These manuals can be ordered at the above web pages, as well as multiple other internet sources. Among them are:
MDARC uses ARRL manuals for all our license training classes. If you plan to take one of our classes, you’ll need access to the ARRL manual, both during and outside of the classes. See our Class Details page.
2. Download the Right Question Pool
Although the complete question pool is in the manual, you’ll need a copy of it in text, Word or PDF format to help you create your study guide. We believe the Word version will be the easiest to work with. The question pool for each license class changes every four years. That, along with three license classes, means that you need to be careful and make sure you download the correct question pool. See the image.
Note that each question pool takes effect on July 1 of its first year and expires on June 30 of its fourth year. The question pool you need is the one in effect on the date you actually take the test.
The official version of all question pools is created and maintained by the National Conference of Volunteer Examiner Coordinators (NCVEC). Go to their web site at http://www.ncvec.org/. Look down the left-hand navigation bar, in the Amateur Question Pool section, for the correct question pool. Note there are often two question pools listed for a particular license class. Be careful to select the correct license class and download the question pool that will be in effect on the date you take the test.
3. Consider Taking a Study Class
There are basically two types of license study classes: a single full-day, essentially self-study session, sometimes called a “ham-cram”; and a multi-session course. Both have their advantages and disadvantages.
With a one-day ham-cram, you spend one intense day studying the question pool (and nothing else), then take the test. Assuming you pass, you’re done (until you’re ready to upgrade). The main advantages are A.) It takes less time to get your license; and B.) It’s good for those that have difficulty grasping theory and concepts before being able to use them in practice (e.g., actually transmitting on your radio). The main disadvantage is that it teaches only how to pass the test. You learn nothing about how to actually be an amateur radio operator or use a radio. No answers to “why” and “how”. With most ham-cram sessions, there are minimal, or no, opportunities to ask questions about something you don’t understand. Also, you don’t get the benefit of creating your own study guide (see below); as it’s given to you, pre‑printed, at the beginning of the day.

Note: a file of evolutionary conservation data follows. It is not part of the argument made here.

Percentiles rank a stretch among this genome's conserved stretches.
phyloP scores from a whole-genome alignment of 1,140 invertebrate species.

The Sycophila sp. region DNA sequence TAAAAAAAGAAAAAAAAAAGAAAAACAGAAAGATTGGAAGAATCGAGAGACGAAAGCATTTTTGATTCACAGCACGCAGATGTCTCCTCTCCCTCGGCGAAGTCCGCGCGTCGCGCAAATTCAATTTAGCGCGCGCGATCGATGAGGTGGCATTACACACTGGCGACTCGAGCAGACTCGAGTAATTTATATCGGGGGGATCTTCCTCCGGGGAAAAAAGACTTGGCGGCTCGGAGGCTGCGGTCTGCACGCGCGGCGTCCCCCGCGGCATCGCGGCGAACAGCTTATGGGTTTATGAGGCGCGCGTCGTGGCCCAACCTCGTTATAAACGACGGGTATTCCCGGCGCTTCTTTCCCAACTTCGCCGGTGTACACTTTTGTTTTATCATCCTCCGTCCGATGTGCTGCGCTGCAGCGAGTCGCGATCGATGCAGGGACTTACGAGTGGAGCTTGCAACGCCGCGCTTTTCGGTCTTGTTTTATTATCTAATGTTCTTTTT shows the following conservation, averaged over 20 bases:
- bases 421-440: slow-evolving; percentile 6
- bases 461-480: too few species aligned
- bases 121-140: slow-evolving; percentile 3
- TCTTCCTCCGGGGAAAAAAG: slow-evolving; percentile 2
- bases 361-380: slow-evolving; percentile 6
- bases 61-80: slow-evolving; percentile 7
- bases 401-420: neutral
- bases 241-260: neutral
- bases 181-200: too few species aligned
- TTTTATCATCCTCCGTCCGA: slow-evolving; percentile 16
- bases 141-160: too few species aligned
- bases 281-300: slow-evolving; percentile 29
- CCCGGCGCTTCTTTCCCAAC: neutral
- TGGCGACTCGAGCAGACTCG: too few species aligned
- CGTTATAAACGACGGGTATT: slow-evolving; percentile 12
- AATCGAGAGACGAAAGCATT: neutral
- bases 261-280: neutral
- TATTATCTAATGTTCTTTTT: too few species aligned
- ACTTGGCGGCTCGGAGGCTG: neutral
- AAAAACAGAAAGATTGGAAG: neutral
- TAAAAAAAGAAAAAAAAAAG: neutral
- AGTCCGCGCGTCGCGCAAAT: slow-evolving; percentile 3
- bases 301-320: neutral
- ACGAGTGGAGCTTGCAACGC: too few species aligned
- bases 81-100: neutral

As the name implies, with a multi-session course, you spend several sessions in a classroom with other students and one or more instructors or discussion leaders, usually over a period of multiple weeks. Often there are other mentors (hams call them “elmers”) available to help as well. At each session, one or two chapters of the manual are covered. There are several advantages. The grasping and retention of the needed concepts is greatly enhanced by A.) a through reading (and re-reading) of the manual over a period of time; B.) the leaders’ presentations, which usually include numerous graphics, images, equipment displays and other visual aids; C.) the ability to get your questions answered in a timely manner; D.) the ability to feed off other students’ responses and questions; E.) the opportunity to create your own personalized study guide (see below); F.) the in-person networking among the students, leaders and elmers provides an incentive to keep working. The main disadvantage, of course, is that it takes longer to prepare for the test, usually several weeks. There is also a significant amount of homework between class sessions.
We’ve also found that children and teenagers have difficulty maintaining the focus and concentration required for the one-day classes, so the multi-session course is a good option for them.
It’s possible to pass the exam without ever reading a manual; but we recommend that you read it, and as you come across the questions in the “blue boxes” in the text (assuming its the ARRL manual), referring you to the question pool for the specific questions that apply to the section you’re currently studying; you use those questions to add into your study guide. This is the method that we teach in our MDARC/SATERN licensing courses.
• As you come to the questions in the “blue boxes” in the ARRL manual, cut & paste those questions from the NCVEC question pool you downloaded in Step 2 above into your Study Guide.
Deleting the incorrect answers means you won’t see them during your study time; and you will have “mentally associated each question with only the correct answer. You brain will now easily recognize that correct answer when you see it again on the test. The correct answer will easily stand out for you on the test. More than that, the incorrect answers, which you will now be seeing for the first time, will stand out even more distinctly since they are new and unfamiliar to your brain. You may or may not know why they are wrong, but you will have that old feeling that “something just ain’t right with it” when you see those incorrect options. [Briggs Longbothum, AB2NJ (SK)]